Today's Paper Latest Elections Coronavirus 🔵 Covid Classroom Cooking Families Core values Story ideas iPad Weather Newsletters Obits Puzzles Archive
story.lead_photo.caption Even before its leaves drop, the berries of Callicarpa americana make a big color statement. (Special to the Democrat-Gazette/Janet B. Carson)


Fall is officially here and we have weather to prove it.

The temperatures have really dropped, and the signs of fall are everywhere. We are getting some great color on some trees, while others are dropping leaves at a fast rate. Spring- and summer-blooming perennial plants are beginning to go dormant, while fall perennials are blooming.

◼️ Cut back the foliage on your perennials that are dying back. Rake up any damaged leaves and put down a fresh layer of mulch.

◼️ The winter hellebores are waking up and putting on new foliage. Clean up the old leaves to keep them looking their freshest.

◼️ We have a few summer annuals that are still doing great, while many are on their way out. Pull up your spent plants and replace with winter color. There are many options to choose from, including lots of varieties of pansies, violas and panolas (a cross between a pansy and a viola). There are also dianthus and snapdragons, dusty miller and a whole host of leafy color. Flowering kale and cabbage, giant red mustards, along with edible greens are all available. Most years, these plants give us non-stop color all fall, winter and early spring.

◼️ More and more gardeners add a range of pumpkins and gourds to their outside decor each fall. Most will usually last through Thanksgiving and even beyond. But many people are complaining of pumpkins rotting earlier than normal. Some of these rotten pumpkins might have been overripe to begin with, but some of the heavy storms we had could also have damaged them. Heavy rain will cause them to break down faster. If they are still firm on the outside with a good stem, they can last for a month or more.

◼️ Leaves are falling fast and furious. As they begin to fall, a lawn mower can handle them fairly easily. Once they pile up, you will have to rake and remove them manually. Heavy layers of leaves left on the lawn all winter can damage lawn grass, so the sooner you remove them, the better. Shredded leaves make a wonderful mulch for vegetable gardens and flower beds. Whole leaves tend to pack down too well and aren't as good.

◼️ By now, most people have turned on their heaters inside the house. That means all the tender houseplants and tropical plants you hope to overwinter indoors should have made the move inside several weeks ago. While we have not had a killing frost, we have had some nippy nights. Tender plants exposed to cold temperatures will shed leaves in earnest once they move inside. Give your plants more light inside and way less water. Check for any insect problems that you might have moved indoors with the plants.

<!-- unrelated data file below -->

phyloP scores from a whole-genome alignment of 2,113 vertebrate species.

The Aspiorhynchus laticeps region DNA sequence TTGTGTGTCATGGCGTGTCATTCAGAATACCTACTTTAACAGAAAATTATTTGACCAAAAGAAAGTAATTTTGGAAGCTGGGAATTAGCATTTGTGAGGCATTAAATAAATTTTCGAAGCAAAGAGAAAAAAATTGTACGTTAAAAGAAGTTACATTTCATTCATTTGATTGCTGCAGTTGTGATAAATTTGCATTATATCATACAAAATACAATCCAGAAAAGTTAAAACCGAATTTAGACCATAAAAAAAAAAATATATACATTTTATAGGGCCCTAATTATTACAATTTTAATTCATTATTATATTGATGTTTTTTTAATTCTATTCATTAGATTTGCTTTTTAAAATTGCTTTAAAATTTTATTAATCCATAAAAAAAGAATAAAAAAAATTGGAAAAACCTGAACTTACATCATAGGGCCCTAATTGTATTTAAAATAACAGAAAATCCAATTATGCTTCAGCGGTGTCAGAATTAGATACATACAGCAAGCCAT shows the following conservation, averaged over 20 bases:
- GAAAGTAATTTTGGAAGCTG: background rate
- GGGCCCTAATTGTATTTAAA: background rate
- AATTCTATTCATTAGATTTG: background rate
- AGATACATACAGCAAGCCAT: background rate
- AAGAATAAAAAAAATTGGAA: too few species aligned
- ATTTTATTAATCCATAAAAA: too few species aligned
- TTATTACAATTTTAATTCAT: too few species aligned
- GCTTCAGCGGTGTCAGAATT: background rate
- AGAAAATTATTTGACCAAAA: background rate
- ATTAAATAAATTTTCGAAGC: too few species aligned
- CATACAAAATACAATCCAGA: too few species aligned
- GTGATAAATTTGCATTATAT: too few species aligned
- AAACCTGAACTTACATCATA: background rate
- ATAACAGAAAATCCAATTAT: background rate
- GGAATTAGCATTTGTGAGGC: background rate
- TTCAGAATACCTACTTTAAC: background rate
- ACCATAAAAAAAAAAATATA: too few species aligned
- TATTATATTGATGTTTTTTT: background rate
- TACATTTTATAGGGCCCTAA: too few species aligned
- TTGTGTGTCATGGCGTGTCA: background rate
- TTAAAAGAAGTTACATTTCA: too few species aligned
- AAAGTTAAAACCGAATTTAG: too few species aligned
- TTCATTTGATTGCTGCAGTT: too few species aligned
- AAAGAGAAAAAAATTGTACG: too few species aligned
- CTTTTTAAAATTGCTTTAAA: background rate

◼️ The cooler temperatures will help cool off the soil, making it a good time to plant spring-blooming bulbs. There are many options available. If you are looking for plants that will come back year after year, consider daffodils and crocus for sunny areas; and plant wood hyacinths, bluebells and snowdrops in your shady beds. Alliums are gaining in popularity and come in a wide range of mature sizes. Tulips are showstoppers but better grown as annuals in Arkansas. Plant your bulbs roughly 2-3 times as deep as their size. Make sure the beds are well-drained.

◼️ Home vegetable gardening is in full swing with cool-season crops. Harvest has been ongoing with lettuces, radishes and spinach. Broccoli and kale are not far behind. You can still plant more winter vegetables for a later harvest. Having some covers handy for particularly low temperatures can keep your plants producing all winter long.

◼️ If you need new ornamental or shade trees in your yard, November is the ideal month to plant a tree. Soils still have some residual warmth. The trees are going dormant so they don't need as much food and water as they do when they have leaves to keep healthy, and they can begin the process of establishing roots. This will give your trees a much-needed boost before the growing season begins next spring. Make sure you know something about mature height, and look up — don't plant under power lines.


Callicarpa americana is commonly called beautyberry or French mulberry. This native deciduous shrub shines in the fall and early winter garden.  (Special to the Democrat-Gazette/Janet B. Carson)
Callicarpa americana is commonly called beautyberry or French mulberry. This native deciduous shrub shines in the fall and early winter garden. (Special to the Democrat-Gazette/Janet B. Carson)

Callicarpa americana is commonly called beautyberry or French mulberry. This native deciduous shrub shines in the fall and early winter garden.

Callicarpa is a multi-trunked plant that will grow up to 6 or 8 feet tall and wide. It will bloom best in full sun but can also have attractive fruits in partial shade.

In the summer it produces small clusters of pale pink blooms that encircle the stems up and down the branches. These small blooms are followed by clusters of green berries, which mature into bright purple berries. There are some white berried forms as well.

The berries can persist well after the leaves have shed.

The leaves on many plants turn yellow before they shed, which adds to the beauty of this plant in the fall.

It blooms on the new growth, so you can prune your plant to whatever size you prefer before new growth begins in the spring.

Read Janet Carson's blog at


Sponsor Content

COMMENTS - It looks like you're using Internet Explorer, which isn't compatible with the Democrat-Gazette commenting system. You can join the discussion by using another browser, like Firefox or Google Chrome.
It looks like you're using Microsoft Edge. The Democrat-Gazette commenting system is more compatible with Firefox and Google Chrome.